The potential to defend these types of allegations depends almost entirely on the quality of and the detail in the provider’s notes. The provider, in answer to these issues, will need to look to the following:
- Is there a record of the treatment that is the subject of the claim?
- Does the record of the history and examination findings, including the conclusions from any radiology/intraoral photographs justify the treatment that was provided?
- Is the recorded treatment within the scope of the claimed item number?
Audits frequently target the use of the following item numbers:
Item 011 which provides for a comprehensive oral examination. The funds have taken issue with clinical records that do not support a comprehensive oral examination having been completed.
Item 013 which provides for a limited oral examination. The funds have taken issue with providers who bill this item number in conjunction with planned treatment.
Item 015 which provides for an extended consultation of 30 minutes or more. The funds have taken issue where this item is being used for every first consultation; or routinely where there does not appear to be any clinical justification for doing so. Where there is complex treatment proposed, and the provider is required to explain the treatment plan in detail, including the risks and benefits, and the outcomes, such circumstances may justify the use of this item. However the provider must ensure that this necessity is detailed in their notes. A simple consultation is unlikely to justify the use of this item.
Item 022 which provides for intraoral periapical or bitewing radiograph per exposure. Providers need to ensure that radiographs that are being claimed under this item are actually able to assist in clinical diagnosis. Audits have identified instances where radiographs of poor and unusable quality have been claimed inappropriately. It is important that providers retain all radiographs and document the findings/conclusions from these radiographs in the patient’s clinical file.
Item 122 which provides for home application topical remineralising and/or cariostatic agents. This item requires that the patient is provided with a custom-made tray. Audits commonly identify the inappropriate use of this item where providers are simply providing the patient with an over the counter tray.
Item 123 which provides for concentrated remineralising and/or cariostatic agents. This item cannot be used where restorative treatment of the same tooth/teeth is also provided. We note that this item may be used for the prolonged and targeted application of concentrated fluoride where it is a procedure to promote caries resistance in a specific situation. Audits have focused on the incorrect use of this item for fluoride treatment or for the issuing of tooth mousse, particularly in circumstances where there are no clinical records to justify such treatment. It is not appropriate to claim item 123 where a desensitising agent is applied.
Restoration items The funds have focused on providers that claim for restorative items on the same tooth over a relatively short period of time. They maintain the position that this may indicate an issue with the quality of the workmanship, and believe it should be a cost borne by the provider. We recommend that providers think carefully when engaging in this practice. If the replacement restoration is not because of workmanship, the reasons for the treatment should be detailed in the patient’s clinical notes.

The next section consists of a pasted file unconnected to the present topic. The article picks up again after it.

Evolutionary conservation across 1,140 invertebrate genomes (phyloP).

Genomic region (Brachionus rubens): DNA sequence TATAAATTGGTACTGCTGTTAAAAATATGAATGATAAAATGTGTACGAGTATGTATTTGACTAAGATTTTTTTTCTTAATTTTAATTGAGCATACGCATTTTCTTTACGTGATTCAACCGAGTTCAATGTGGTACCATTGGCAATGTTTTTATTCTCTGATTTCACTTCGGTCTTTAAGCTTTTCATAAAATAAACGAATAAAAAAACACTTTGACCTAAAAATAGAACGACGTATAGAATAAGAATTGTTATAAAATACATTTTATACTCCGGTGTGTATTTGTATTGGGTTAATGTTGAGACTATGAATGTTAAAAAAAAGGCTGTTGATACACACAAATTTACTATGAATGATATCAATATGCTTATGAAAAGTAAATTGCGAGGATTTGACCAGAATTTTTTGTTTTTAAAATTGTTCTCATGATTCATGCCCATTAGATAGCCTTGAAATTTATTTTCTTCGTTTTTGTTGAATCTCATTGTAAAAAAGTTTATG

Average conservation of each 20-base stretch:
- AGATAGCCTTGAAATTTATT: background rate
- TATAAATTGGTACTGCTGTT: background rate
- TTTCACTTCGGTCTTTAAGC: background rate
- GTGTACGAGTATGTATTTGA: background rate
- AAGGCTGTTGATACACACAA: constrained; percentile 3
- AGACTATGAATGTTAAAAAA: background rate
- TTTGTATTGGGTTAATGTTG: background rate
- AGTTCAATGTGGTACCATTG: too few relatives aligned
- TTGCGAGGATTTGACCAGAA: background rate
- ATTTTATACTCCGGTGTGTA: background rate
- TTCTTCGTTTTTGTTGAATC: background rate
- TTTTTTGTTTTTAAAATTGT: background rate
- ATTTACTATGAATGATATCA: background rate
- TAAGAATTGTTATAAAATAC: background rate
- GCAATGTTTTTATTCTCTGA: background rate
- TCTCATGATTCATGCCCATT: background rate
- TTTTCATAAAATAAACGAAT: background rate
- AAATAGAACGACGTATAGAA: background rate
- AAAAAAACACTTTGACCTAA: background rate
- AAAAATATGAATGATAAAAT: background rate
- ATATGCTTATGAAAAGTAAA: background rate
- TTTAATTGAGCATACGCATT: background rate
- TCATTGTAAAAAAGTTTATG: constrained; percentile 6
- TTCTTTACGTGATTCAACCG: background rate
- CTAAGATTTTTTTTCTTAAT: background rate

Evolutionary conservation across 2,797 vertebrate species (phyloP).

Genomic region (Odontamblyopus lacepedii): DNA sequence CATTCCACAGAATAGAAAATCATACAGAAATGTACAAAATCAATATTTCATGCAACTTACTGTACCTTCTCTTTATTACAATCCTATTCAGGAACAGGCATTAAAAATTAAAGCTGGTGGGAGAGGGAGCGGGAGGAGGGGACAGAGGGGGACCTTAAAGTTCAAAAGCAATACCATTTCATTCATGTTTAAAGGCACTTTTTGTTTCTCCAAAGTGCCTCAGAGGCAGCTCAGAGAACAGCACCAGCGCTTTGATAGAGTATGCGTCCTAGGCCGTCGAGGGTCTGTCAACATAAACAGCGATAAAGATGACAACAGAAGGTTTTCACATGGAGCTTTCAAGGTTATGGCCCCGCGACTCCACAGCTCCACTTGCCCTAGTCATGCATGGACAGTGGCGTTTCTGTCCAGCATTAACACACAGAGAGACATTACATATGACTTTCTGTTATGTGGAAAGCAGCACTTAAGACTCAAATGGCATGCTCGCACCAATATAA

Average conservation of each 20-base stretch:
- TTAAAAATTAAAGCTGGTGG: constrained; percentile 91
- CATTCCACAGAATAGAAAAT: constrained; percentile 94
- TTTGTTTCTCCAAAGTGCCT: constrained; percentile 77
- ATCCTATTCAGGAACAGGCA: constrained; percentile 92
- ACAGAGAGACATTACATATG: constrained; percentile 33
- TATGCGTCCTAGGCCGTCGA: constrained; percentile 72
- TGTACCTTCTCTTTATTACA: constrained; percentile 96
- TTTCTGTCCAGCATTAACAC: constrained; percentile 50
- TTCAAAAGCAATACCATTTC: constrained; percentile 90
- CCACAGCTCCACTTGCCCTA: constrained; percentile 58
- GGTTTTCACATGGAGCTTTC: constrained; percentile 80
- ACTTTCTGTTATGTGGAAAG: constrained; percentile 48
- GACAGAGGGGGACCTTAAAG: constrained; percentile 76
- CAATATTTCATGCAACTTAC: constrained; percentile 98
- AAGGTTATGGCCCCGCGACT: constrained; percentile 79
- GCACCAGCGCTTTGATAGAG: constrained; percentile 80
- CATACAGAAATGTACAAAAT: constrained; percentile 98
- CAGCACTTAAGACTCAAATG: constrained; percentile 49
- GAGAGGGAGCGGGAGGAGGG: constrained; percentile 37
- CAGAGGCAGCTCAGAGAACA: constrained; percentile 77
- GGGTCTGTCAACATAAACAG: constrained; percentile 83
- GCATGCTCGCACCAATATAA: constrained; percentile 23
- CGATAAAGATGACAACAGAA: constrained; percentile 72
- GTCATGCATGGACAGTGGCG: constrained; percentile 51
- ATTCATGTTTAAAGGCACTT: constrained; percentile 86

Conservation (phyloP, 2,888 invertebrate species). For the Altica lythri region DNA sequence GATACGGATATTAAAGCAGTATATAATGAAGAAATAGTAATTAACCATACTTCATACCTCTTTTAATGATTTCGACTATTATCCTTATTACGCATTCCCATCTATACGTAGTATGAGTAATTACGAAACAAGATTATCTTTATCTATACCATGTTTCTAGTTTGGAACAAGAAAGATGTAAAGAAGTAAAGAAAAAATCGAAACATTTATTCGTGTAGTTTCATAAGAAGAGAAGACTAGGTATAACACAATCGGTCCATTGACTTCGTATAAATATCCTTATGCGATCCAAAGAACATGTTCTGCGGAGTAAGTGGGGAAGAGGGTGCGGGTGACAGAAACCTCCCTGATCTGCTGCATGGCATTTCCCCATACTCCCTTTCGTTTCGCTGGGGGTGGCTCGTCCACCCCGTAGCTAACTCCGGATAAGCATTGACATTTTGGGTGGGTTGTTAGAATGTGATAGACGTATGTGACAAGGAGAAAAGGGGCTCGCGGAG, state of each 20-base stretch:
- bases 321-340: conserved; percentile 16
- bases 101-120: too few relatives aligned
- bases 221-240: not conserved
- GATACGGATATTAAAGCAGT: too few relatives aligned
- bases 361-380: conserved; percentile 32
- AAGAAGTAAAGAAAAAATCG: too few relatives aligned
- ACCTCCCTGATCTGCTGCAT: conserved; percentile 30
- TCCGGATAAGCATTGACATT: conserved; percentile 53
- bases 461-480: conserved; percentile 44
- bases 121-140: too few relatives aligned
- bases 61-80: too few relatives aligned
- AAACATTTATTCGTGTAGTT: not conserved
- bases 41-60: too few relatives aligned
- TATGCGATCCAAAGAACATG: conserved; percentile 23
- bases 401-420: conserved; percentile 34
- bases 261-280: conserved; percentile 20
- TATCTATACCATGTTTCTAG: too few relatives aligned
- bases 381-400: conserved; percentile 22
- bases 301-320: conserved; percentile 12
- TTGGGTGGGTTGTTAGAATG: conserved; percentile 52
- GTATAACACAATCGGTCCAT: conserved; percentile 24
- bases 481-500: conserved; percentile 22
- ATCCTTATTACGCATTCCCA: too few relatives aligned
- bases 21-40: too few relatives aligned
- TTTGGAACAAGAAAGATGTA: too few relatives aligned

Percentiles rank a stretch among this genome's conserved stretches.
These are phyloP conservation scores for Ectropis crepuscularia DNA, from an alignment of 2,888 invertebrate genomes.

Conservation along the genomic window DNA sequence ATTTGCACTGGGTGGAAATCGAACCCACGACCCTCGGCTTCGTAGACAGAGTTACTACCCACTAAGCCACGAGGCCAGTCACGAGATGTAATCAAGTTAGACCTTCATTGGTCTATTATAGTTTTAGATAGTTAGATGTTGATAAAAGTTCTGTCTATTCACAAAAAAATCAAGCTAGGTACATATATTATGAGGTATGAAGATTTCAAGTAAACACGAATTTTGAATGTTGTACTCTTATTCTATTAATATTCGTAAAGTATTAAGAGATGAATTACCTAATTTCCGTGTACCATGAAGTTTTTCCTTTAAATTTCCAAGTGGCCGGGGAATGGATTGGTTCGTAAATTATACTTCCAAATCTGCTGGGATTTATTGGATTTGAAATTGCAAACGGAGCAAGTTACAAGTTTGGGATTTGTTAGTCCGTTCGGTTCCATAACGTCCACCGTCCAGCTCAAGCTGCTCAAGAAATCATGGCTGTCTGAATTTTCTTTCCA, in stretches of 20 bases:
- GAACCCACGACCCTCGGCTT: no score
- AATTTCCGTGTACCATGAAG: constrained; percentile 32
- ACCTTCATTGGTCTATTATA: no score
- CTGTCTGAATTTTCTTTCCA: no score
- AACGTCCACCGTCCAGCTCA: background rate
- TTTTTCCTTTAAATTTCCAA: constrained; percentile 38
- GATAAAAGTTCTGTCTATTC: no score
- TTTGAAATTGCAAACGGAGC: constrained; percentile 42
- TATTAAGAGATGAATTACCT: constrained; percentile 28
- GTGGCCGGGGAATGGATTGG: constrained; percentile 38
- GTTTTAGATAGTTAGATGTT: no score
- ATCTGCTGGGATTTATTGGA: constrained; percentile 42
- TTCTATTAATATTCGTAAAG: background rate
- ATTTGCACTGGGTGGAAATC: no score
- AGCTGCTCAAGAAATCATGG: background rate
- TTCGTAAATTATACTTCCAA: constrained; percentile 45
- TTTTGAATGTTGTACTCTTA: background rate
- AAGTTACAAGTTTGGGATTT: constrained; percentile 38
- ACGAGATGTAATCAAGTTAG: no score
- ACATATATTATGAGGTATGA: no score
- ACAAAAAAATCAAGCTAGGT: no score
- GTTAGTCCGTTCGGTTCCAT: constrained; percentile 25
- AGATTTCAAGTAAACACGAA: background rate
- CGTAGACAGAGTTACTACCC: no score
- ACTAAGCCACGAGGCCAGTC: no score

We understand that providers rely heavily on their administrative staff when it comes to billing. We have observed that some of the item numbers disputed by the funds have arisen because the administrative assistant entered the incorrect item number; or the administrative assistant billed and then cancelled an item number in order to quote a service to the patient. These entries form part of a provider’s servicing profile, thereby adding to the provider’s servicing ratio. Providers should ensure staff are trained on how to use the billing systems properly and what is and is not acceptable.
Auditors regularly seek explanation for pre-claiming, back dating or splitting claims over the calendar/benefits year.
Hints and tips
Practitioners need to be mindful of the potential for audits to be conducted by the private health funds. Meridian Lawyers’ recommends that practitioners:
- Ensure complete and accurate clinical records are retained
- Ensure administrative staff are educated regarding appropriate billing practices
- Ensure they are familiar with the ADA Schedule of Dental Services and Glossary, and that their treatment accords with accepted practice
- Ensure that any clinical records provided to a private health fund are:
- Complete; and
- Good quality copies (if the x-rays are digital, we recommend providing a CD/DVD containing the digital image)
- It is strongly recommended that any practitioner contact their professional indemnity insurer for assistance, if correspondence from a private health fund regarding an alleged high servicing ratio is received.
Detailed clinical records enable a provider to respond to an audit request, or demand by a private health fund with:
- a contemporaneous record of the treatment, which accords with the item description; and
- a contemporaneous record of the clinical justification of the treatment.
Without detailed notes, whether the treatment was provided, whether it was appropriate, and whether it was within the item number claimed, are open to dispute.
This article was prepared by Jeremy Smith, Solicitor; Marnie O’Brien, Solicitor and Kellie Dell’Oro, Principal of Meridian Lawyers.